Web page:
Disclaimer: I know nothing of the cannon Aquaman from the comic books, this review is strictly based on the movie.
When a character is torn between two worlds, he or she must make a choice. It is that choice that defines who they are.
In the new movie, Aquaman, (based on the comic book character of the same name) Aquaman/Arthur Reed (Jason Mamoa) is caught between two worlds. His father, Tom Curry (Temuera Morrison) is an ordinary man who manages a lighthouse. His mother, Atlanna (Nicole Kidman) a Queen of Atlantis. While they are in love and happy to have a life together, the reality is that there are opposing forces to their love.
As an adult, Aquaman/Arthur Reed knows that he is born of two worlds. While he plays the super hero game, he is not ready to accept that he is a Prince of Atlantis. Then Mera (Amber Heard) comes to him and begs for his help. Mera is a member of another royal family of the sea and engaged to Orm (Patrick Wilson), Aquaman/Arthur Reed’s younger half-brother. Orm not only has his eye on the throne, but he is angry about the destruction of his world by pollution.
Can Orm be stopped and more importantly, can Aquaman/Arthur Reed find his place in the world?
I am not particularly a fan of super hero movies based on comic books, but I loved this movie. Jason Mamoa was tailor made for this role. I appreciated that the female leads (Mera and Atlanna) are bad ass and far from the sexualized, 2D romantic partner/damsel in distress female characters that often appear in comic books. I also appreciated the message about pollution and doing our part to ensure that we do not destroy our environment.
Though, I have to admit that the choice of hair color for Mera for me, as a redhead, is a little questionable. While I understand that Mera is a redhead in the comic books, I would have preferred a more natural red instead of a red color that looks like it came from a kool aid container.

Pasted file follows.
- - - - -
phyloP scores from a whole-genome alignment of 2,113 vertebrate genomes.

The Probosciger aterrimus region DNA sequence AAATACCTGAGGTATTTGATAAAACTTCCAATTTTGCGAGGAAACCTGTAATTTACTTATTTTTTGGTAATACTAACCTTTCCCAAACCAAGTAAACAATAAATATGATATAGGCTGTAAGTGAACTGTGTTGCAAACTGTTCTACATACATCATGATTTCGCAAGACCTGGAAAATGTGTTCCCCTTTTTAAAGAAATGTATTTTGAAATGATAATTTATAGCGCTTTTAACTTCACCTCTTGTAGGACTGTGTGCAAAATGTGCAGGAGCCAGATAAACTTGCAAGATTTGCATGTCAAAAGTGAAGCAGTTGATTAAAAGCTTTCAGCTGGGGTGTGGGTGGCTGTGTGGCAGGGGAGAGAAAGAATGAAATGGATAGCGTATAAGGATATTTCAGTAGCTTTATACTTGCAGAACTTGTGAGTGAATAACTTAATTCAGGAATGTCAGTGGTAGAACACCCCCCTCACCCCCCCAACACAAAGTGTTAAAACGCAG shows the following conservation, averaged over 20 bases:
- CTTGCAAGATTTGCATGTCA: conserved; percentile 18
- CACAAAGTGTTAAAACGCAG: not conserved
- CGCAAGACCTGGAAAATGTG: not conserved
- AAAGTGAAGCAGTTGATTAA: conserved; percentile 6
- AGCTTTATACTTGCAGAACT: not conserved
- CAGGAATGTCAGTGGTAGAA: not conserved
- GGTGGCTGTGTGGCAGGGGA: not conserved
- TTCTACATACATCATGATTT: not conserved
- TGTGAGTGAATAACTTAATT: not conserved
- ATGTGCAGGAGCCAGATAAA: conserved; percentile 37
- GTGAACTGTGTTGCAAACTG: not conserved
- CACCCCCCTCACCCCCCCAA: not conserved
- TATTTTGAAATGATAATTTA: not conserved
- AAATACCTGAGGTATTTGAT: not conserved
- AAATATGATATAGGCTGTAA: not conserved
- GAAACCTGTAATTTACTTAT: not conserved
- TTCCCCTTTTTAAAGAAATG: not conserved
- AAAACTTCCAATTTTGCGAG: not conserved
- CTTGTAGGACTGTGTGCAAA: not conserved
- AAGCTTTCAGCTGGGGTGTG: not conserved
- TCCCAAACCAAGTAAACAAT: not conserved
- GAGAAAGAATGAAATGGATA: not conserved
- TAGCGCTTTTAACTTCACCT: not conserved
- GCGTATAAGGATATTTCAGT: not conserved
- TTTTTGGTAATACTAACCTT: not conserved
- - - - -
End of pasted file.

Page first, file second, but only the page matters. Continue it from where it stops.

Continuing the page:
Do I recommend it? Yes.
Aquaman is currently in theaters.
Comic books are sometimes dismissed as violent, sexual, immature and not fit for the eyes of its young readers. But comic book can also reach its readers in a way that few genres can. Today the comic book genre lost one of its brightest stars and iconic creators, Stan Lee.
Mr. Lee was born in 1922 to Jewish immigrants who were originally from Romania. In his teens, he started working at Timely Comics, which would decades later become Marvel Comics. After fighting for his country in World War II, Mr. Lee returned creating comic books. Instead of introducing readers to variations of the same characters they had seen previously, he started creating characters that were not just misfits, but also fully fleshed out as human beings.
Readers fell in love with immortal characters such as Spider-Man, Black Panther, the Fantastic Four and X-Men. While they were reading about superheroes who were going on out of this world adventures, they were also hopefully opening their minds to those were being disenfranchised because they were different. In a very subtle manner, the Feminist Movement, the Civil rights movement and other movements whose goal of enfranchisement of those who rights have been taken away or non-existent benefited from the characters whose stories are told within these comic books.
In the words of our mutual ancestors, may the memory of Stan Lee be a blessing not just to his loved ones, but to the millions of fans who have adored his creations over the years.
For ten years, Marvel Studios has been telling the individual stories of their heroes. Last week, Avengers: Infinity War hit theaters, bringing all of their heroes together in one film.
Thanos (James Brolin) is known as a destroyer of worlds. He is on a quest to locate all of the infinity stones. When one has all of the stones, they are guaranteed limitless power. It is up to the Avengers and their allies to prevent Thanos from collecting all of the stones and gaining that power. If they cannot stop Thanos, then life on Earth as they know it to be will cease to exist.
A general rule of thumb when it comes to the number of characters is that the smaller the list, the better. Too many characters with varying narratives can often confuse the audience. But somehow, the screenwriters were still able to create a compelling narrative with the large cast of characters. Iron Man/Tony Stark (Robert Downey Jr.), T’Challa/Black Panther (Chadwick Boseman), Scarlet Witch/Wanda Maximoff (Elizabeth Olsen), Gamora (Zoe Saldana), etc are all given equal screen time. Another general rule of thumb is to limit the length of the script. The movie clocks in at just under three hours.